Betting on Default: Investors Lose Faith in Italy
A recent surge in the purchase of credit default swaps shows that an increasing number of investors believe Italy is in trouble. Some experts doubt the CDS providers would be capable of paying out if Rome were to default.
Italys Prime Minister Silvio Berlusconi: Investors are increasingly betting on an Italian default.
Yields on Italian government bonds, it seems, aren't the only things rising in the country this summer as investors begin to ask if Italy will be the next domino to fall in Europe. Currently, more bets on credit defaults -- so-called credit default swaps (CDS) -- are being taken out on Italy than any other country.
With a gross CDS volume of almost $306 billion (212.69 billion), the country is currently in the lead, ahead of Brazil ($179 billion) and Spain ($176 billion). Indeed, the desire among investors to bet on a default in Italy and Spain appears to be growing. Since mid-June, the bets against Italy have risen by $23 billion and those against Spain by $18 billion.
The figures come from the Depository Trust and Clearing Corp., the American trading platform, which, according to its own statements, is responsible for 98 percent of the global CDS transactions.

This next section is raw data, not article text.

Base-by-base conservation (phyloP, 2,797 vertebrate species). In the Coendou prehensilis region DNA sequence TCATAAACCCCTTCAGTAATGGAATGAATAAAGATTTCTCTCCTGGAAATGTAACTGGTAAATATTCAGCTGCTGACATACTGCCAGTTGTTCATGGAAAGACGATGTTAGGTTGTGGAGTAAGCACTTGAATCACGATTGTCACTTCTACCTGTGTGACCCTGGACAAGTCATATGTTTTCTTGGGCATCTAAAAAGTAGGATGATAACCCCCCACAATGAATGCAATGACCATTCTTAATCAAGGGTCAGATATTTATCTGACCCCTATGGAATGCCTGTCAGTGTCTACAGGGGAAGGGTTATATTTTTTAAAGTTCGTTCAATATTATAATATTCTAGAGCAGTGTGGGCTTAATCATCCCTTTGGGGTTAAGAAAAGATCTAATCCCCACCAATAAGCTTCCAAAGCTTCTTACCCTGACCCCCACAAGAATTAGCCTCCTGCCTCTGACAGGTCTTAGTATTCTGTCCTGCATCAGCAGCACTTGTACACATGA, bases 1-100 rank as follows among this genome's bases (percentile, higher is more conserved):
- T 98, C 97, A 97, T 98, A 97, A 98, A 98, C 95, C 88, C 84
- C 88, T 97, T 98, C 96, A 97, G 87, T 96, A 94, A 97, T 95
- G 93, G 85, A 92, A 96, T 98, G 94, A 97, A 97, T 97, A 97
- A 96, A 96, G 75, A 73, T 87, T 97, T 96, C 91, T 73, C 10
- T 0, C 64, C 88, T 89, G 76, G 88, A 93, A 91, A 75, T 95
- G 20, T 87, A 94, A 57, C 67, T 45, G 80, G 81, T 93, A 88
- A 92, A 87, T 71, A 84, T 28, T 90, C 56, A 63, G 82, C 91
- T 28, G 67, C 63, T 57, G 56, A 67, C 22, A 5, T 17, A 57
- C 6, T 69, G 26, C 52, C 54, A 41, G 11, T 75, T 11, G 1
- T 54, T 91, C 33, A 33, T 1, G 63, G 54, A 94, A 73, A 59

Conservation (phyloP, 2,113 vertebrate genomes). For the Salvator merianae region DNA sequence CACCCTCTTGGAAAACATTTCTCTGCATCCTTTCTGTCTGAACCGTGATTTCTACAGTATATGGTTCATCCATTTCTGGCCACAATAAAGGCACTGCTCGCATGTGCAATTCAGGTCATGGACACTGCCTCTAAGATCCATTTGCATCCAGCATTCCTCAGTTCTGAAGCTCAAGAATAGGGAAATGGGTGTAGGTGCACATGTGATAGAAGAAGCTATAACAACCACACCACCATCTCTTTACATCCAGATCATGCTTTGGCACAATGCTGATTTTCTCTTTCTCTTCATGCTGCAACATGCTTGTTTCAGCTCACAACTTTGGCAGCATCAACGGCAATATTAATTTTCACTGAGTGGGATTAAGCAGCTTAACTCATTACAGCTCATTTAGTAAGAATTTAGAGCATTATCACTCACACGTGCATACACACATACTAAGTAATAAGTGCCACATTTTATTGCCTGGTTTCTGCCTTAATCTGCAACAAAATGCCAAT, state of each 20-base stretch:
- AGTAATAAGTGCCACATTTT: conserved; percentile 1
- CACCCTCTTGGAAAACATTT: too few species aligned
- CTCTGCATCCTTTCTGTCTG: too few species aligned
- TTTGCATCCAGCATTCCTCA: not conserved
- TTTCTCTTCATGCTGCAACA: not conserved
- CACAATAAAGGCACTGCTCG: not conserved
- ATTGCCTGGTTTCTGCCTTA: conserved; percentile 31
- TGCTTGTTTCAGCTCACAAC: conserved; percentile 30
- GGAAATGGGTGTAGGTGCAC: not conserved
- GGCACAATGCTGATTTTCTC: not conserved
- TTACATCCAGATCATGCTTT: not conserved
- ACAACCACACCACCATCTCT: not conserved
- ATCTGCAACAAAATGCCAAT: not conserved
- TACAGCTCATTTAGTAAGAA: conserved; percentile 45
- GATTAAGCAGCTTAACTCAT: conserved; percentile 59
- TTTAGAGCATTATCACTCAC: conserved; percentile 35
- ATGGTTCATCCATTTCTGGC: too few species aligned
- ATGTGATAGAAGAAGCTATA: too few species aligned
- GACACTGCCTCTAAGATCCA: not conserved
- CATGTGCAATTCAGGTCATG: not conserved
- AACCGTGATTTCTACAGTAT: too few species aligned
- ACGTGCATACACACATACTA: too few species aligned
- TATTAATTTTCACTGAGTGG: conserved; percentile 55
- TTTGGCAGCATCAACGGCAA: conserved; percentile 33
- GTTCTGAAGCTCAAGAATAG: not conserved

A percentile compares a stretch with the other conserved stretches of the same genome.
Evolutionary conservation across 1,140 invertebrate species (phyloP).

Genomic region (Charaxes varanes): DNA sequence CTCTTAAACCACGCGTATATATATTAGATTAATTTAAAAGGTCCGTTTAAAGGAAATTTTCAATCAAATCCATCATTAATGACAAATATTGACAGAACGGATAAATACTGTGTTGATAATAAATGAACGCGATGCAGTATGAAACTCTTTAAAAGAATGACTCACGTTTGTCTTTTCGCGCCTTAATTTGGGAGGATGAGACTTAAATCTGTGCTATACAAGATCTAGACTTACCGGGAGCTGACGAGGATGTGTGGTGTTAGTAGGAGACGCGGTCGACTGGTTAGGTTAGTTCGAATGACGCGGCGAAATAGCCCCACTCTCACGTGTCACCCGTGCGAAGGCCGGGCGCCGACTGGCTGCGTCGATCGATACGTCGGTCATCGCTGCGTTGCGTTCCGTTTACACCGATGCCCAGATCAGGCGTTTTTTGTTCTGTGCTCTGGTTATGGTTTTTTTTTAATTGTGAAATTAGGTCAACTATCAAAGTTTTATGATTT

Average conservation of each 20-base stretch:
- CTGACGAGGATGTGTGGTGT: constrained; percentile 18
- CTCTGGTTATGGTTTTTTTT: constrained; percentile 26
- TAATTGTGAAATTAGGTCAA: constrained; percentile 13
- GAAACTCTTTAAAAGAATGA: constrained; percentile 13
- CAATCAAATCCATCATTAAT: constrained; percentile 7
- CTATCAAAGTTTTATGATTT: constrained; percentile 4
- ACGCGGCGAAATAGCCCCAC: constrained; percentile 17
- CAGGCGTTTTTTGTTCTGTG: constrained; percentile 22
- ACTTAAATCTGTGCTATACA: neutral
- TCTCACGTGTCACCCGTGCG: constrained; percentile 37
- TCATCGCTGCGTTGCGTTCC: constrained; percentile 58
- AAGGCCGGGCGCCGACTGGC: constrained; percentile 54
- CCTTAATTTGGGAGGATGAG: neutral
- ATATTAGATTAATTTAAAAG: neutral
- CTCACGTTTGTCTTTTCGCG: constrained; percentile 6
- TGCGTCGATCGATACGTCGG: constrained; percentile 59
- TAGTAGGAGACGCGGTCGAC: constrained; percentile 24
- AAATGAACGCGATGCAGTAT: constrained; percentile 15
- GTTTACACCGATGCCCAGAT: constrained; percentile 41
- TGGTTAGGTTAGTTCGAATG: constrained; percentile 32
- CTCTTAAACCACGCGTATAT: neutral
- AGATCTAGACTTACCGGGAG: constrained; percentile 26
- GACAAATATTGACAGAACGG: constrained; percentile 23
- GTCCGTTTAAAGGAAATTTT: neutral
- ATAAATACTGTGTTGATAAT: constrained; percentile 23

Still, if a country does default, it doesn't automatically mean that the entire value of a CDS would be paid out. This is because betting partners often hedge the bet through offsetting transactions. So the maximum amount that would have to be paid out if Italy were to default would be about $25 billion. For Spain, that figure would be $18 billion.
But even at these amounts, experts have expressed doubt over whether the participants would actually be able to come up with their share of the bet. If some of these betting partners were unable to pay, it could rattle the markets even further. The reason is that a CDS works like insurance: Creditors purchase them in order to provide protection in case their debtor defaults. But the CDS market is also unregulated, and the derivatives played a role in the global financial meltdown in 2008 after the subprime mortgage market collapsed.
CDS securities are also purchased by hedge funds that don't have any vulnerable state bonds on their books. The hedge funds are speculating that the increasingly threatening financial situation in the debtor countries will lead to an increase in CDS prices and that, eventually, they will have to be paid out.
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